We came back through Arizona and New Mexico to avoid the snow storms in the Dakotas. I enjoyed seeing the Southwest again: the red-striped rock formations, the blazingly-blue skies, the ruins of old Rte. 66 in the background. We got to eat Navajo food again (I love fry bread, but watch out for the cactus pads–they have a laxative effect!). But I missed feeling the sun and the wind and smelling the fresh piney air around Flagstaff.

By the time we hit the drizzle that accompanied us from Lincoln, Nebraska, to Minneapolis, I was thankful for the heater in the car.

Now, it’s back to work and back to promoting Ride Minnesota. I’ll be at the Rain Taxi Twin Cities Book Fesitval this Saturday at the State Fair grounds. It’s in the Progress Center, and it runs from 10:00 until 5:00. Excuse me while I go check my supply of books!

“Beyond the Bookstore”

Record snow depth on Michigan's Keweenaw Peninsula is 139 inches.

Record snow depth on Michigan’s Keweenaw Peninsula is 139 inches.

Once you’ve sold the first 100 copies of your book to your family and friends, you have to work a little harder. I just received notice from Amazon that the book I ordered, “Beyond the Bookstore,” has  shipped. It’s supposed to be filled with ideas for unconventional ways and means of selling books. I’ve been doing some of that on my own, making appearances at motorcycle dealerships with a saddlebag full of copies of Ride Minnesota.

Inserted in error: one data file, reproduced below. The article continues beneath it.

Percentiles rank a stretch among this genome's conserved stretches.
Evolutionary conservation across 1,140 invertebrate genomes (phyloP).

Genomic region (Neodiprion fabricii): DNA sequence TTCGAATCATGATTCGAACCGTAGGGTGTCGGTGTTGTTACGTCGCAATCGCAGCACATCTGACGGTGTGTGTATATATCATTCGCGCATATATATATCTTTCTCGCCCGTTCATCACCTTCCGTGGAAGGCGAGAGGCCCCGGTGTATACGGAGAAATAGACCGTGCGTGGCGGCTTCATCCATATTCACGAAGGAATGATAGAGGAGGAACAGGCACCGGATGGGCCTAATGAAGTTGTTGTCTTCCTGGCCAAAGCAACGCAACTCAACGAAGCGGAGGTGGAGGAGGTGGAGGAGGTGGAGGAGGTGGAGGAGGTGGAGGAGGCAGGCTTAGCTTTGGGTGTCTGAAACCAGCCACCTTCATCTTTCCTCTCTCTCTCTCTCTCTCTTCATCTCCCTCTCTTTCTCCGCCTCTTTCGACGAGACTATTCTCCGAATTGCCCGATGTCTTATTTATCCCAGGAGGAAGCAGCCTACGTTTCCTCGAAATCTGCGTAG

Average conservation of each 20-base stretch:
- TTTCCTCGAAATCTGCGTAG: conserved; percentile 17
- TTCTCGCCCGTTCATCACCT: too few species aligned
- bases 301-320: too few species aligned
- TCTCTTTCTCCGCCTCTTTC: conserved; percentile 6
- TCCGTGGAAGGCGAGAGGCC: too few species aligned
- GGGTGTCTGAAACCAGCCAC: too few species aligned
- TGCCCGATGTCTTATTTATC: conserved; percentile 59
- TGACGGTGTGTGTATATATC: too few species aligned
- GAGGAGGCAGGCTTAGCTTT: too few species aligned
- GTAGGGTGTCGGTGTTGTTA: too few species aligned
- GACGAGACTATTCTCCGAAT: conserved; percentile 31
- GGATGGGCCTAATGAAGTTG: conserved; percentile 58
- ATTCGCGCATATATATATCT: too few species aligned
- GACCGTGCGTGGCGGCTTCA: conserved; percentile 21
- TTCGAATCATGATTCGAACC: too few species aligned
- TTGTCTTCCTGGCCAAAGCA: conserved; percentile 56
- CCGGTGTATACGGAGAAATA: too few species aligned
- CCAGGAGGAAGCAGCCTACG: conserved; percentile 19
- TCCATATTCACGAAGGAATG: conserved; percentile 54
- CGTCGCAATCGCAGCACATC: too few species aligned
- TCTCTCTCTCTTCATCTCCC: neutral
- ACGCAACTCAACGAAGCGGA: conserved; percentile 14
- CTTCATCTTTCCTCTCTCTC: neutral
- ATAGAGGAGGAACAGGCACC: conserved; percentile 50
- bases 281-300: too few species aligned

Showing up at unexpected places is a fun way to market a product, if somewhat time-consuming. In the next few weeks, I’ll be at Northway Sports (September 28), the Twin Cities Book Festival (October 13, sponsored by Rain Taxi) and the Home Improvement & Design Expo (October 19-20). I have no idea what to expect from the last one, but Northway is going to loan me a hot new motorcycle to attract attention and keep me company in the booth.

Showing up at unexpected places reminds me somewhat of motorcycle touring, when you often find things at unexpected places. This summer Ralph and I took the Lake Superior Circle Tour. One of the great places to ride along the way is the Keweenaw Peninsula in Upper Michigan. That’s where we came across this gigantic thermometer that measures snow depth in the area.  It’s something we never expected to see. The record snow depth, by the way, is 139 inches. I’m damned glad I didn’t have to shovel it.